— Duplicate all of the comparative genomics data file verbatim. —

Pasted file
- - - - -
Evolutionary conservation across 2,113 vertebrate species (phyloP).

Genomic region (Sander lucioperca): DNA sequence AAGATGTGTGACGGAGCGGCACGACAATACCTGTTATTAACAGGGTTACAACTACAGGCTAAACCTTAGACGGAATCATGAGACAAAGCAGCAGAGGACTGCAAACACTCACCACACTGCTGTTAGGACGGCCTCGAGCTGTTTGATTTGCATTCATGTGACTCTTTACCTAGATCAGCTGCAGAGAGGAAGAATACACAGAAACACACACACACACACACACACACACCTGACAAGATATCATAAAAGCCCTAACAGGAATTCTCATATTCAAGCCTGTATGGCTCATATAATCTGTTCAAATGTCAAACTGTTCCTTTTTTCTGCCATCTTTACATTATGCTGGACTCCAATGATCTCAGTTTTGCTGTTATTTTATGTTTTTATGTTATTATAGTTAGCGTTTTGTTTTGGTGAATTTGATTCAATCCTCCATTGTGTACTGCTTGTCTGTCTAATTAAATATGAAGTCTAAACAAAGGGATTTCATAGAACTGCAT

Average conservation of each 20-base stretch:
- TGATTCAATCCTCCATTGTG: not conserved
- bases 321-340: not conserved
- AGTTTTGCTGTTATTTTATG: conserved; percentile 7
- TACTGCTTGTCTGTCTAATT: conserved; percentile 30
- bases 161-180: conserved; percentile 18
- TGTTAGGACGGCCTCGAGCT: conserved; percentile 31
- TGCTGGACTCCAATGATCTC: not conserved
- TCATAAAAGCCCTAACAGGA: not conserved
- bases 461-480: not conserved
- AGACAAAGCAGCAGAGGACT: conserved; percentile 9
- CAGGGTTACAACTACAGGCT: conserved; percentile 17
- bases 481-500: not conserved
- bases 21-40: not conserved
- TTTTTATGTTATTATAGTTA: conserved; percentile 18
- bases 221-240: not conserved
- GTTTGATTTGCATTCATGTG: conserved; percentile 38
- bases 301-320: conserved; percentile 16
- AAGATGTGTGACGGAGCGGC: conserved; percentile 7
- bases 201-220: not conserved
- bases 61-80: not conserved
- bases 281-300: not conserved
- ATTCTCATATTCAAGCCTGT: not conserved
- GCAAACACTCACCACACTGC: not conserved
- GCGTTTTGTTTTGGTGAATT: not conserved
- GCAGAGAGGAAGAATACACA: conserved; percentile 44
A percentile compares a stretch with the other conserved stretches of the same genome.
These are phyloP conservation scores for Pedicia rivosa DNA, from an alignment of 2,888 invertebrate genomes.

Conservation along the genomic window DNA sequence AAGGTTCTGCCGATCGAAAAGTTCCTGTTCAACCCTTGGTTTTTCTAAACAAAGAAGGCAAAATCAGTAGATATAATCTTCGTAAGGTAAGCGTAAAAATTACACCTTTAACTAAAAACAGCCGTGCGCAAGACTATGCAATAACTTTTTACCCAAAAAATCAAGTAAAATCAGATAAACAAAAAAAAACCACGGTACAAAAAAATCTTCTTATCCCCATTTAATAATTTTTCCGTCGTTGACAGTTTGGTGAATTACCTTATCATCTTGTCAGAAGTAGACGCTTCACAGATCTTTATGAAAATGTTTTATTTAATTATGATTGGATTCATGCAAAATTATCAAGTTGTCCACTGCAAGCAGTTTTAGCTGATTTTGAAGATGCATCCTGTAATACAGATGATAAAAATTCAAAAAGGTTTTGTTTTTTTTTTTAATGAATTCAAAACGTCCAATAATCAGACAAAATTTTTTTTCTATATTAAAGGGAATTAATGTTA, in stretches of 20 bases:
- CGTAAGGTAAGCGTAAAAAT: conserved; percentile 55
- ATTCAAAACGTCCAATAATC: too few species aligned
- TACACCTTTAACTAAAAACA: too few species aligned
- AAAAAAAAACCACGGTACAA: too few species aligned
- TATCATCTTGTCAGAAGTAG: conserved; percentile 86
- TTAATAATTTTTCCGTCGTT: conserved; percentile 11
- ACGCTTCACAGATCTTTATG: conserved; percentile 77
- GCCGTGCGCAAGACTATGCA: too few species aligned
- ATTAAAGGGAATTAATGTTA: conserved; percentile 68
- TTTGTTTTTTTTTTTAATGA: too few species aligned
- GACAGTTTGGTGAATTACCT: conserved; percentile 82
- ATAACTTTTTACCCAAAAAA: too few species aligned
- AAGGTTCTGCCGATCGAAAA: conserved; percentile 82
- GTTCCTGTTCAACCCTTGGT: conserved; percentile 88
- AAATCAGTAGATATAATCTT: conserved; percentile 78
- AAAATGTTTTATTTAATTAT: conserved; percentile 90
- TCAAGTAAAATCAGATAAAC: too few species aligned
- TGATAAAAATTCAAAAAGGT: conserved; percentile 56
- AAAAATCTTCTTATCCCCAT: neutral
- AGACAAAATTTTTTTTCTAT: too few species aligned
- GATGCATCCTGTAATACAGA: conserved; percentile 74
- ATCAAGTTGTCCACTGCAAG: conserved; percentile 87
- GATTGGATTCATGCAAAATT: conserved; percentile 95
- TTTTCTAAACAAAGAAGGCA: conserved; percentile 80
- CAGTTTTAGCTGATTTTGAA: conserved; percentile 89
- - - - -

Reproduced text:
Evolutionary conservation across 2,113 vertebrate species (phyloP).

Genomic region (Sander lucioperca): DNA sequence AAGATGTGTGACGGAGCGGCACGACAATACCTGTTATTAACAGGGTTACAACTACAGGCTAAACCTTAGACGGAATCATGAGACAAAGCAGCAGAGGACTGCAAACACTCACCACACTGCTGTTAGGACGGCCTCGAGCTGTTTGATTTGCATTCATGTGACTCTTTACCTAGATCAGCTGCAGAGAGGAAGAATACACAGAAACACACACACACACACACACACACACCTGACAAGATATCATAAAAGCCCTAACAGGAATTCTCATATTCAAGCCTGTATGGCTCATATAATCTGTTCAAATGTCAAACTGTTCCTTTTTTCTGCCATCTTTACATTATGCTGGACTCCAATGATCTCAGTTTTGCTGTTATTTTATGTTTTTATGTTATTATAGTTAGCGTTTTGTTTTGGTGAATTTGATTCAATCCTCCATTGTGTACTGCTTGTCTGTCTAATTAAATATGAAGTCTAAACAAAGGGATTTCATAGAACTGCAT

Average conservation of each 20-base stretch:
- TGATTCAATCCTCCATTGTG: not conserved
- bases 321-340: not conserved
- AGTTTTGCTGTTATTTTATG: conserved; percentile 7
- TACTGCTTGTCTGTCTAATT: conserved; percentile 30
- bases 161-180: conserved; percentile 18
- TGTTAGGACGGCCTCGAGCT: conserved; percentile 31
- TGCTGGACTCCAATGATCTC: not conserved
- TCATAAAAGCCCTAACAGGA: not conserved
- bases 461-480: not conserved
- AGACAAAGCAGCAGAGGACT: conserved; percentile 9
- CAGGGTTACAACTACAGGCT: conserved; percentile 17
- bases 481-500: not conserved
- bases 21-40: not conserved
- TTTTTATGTTATTATAGTTA: conserved; percentile 18
- bases 221-240: not conserved
- GTTTGATTTGCATTCATGTG: conserved; percentile 38
- bases 301-320: conserved; percentile 16
- AAGATGTGTGACGGAGCGGC: conserved; percentile 7
- bases 201-220: not conserved
- bases 61-80: not conserved
- bases 281-300: not conserved
- ATTCTCATATTCAAGCCTGT: not conserved
- GCAAACACTCACCACACTGC: not conserved
- GCGTTTTGTTTTGGTGAATT: not conserved
- GCAGAGAGGAAGAATACACA: conserved; percentile 44
A percentile compares a stretch with the other conserved stretches of the same genome.
These are phyloP conservation scores for Pedicia rivosa DNA, from an alignment of 2,888 invertebrate genomes.

Conservation along the genomic window DNA sequence AAGGTTCTGCCGATCGAAAAGTTCCTGTTCAACCCTTGGTTTTTCTAAACAAAGAAGGCAAAATCAGTAGATATAATCTTCGTAAGGTAAGCGTAAAAATTACACCTTTAACTAAAAACAGCCGTGCGCAAGACTATGCAATAACTTTTTACCCAAAAAATCAAGTAAAATCAGATAAACAAAAAAAAACCACGGTACAAAAAAATCTTCTTATCCCCATTTAATAATTTTTCCGTCGTTGACAGTTTGGTGAATTACCTTATCATCTTGTCAGAAGTAGACGCTTCACAGATCTTTATGAAAATGTTTTATTTAATTATGATTGGATTCATGCAAAATTATCAAGTTGTCCACTGCAAGCAGTTTTAGCTGATTTTGAAGATGCATCCTGTAATACAGATGATAAAAATTCAAAAAGGTTTTGTTTTTTTTTTTAATGAATTCAAAACGTCCAATAATCAGACAAAATTTTTTTTCTATATTAAAGGGAATTAATGTTA, in stretches of 20 bases:
- CGTAAGGTAAGCGTAAAAAT: conserved; percentile 55
- ATTCAAAACGTCCAATAATC: too few species aligned
- TACACCTTTAACTAAAAACA: too few species aligned
- AAAAAAAAACCACGGTACAA: too few species aligned
- TATCATCTTGTCAGAAGTAG: conserved; percentile 86
- TTAATAATTTTTCCGTCGTT: conserved; percentile 11
- ACGCTTCACAGATCTTTATG: conserved; percentile 77
- GCCGTGCGCAAGACTATGCA: too few species aligned
- ATTAAAGGGAATTAATGTTA: conserved; percentile 68
- TTTGTTTTTTTTTTTAATGA: too few species aligned
- GACAGTTTGGTGAATTACCT: conserved; percentile 82
- ATAACTTTTTACCCAAAAAA: too few species aligned
- AAGGTTCTGCCGATCGAAAA: conserved; percentile 82
- GTTCCTGTTCAACCCTTGGT: conserved; percentile 88
- AAATCAGTAGATATAATCTT: conserved; percentile 78
- AAAATGTTTTATTTAATTAT: conserved; percentile 90
- TCAAGTAAAATCAGATAAAC: too few species aligned
- TGATAAAAATTCAAAAAGGT: conserved; percentile 56
- AAAAATCTTCTTATCCCCAT: neutral
- AGACAAAATTTTTTTTCTAT: too few species aligned
- GATGCATCCTGTAATACAGA: conserved; percentile 74
- ATCAAGTTGTCCACTGCAAG: conserved; percentile 87
- GATTGGATTCATGCAAAATT: conserved; percentile 95
- TTTTCTAAACAAAGAAGGCA: conserved; percentile 80
- CAGTTTTAGCTGATTTTGAA: conserved; percentile 89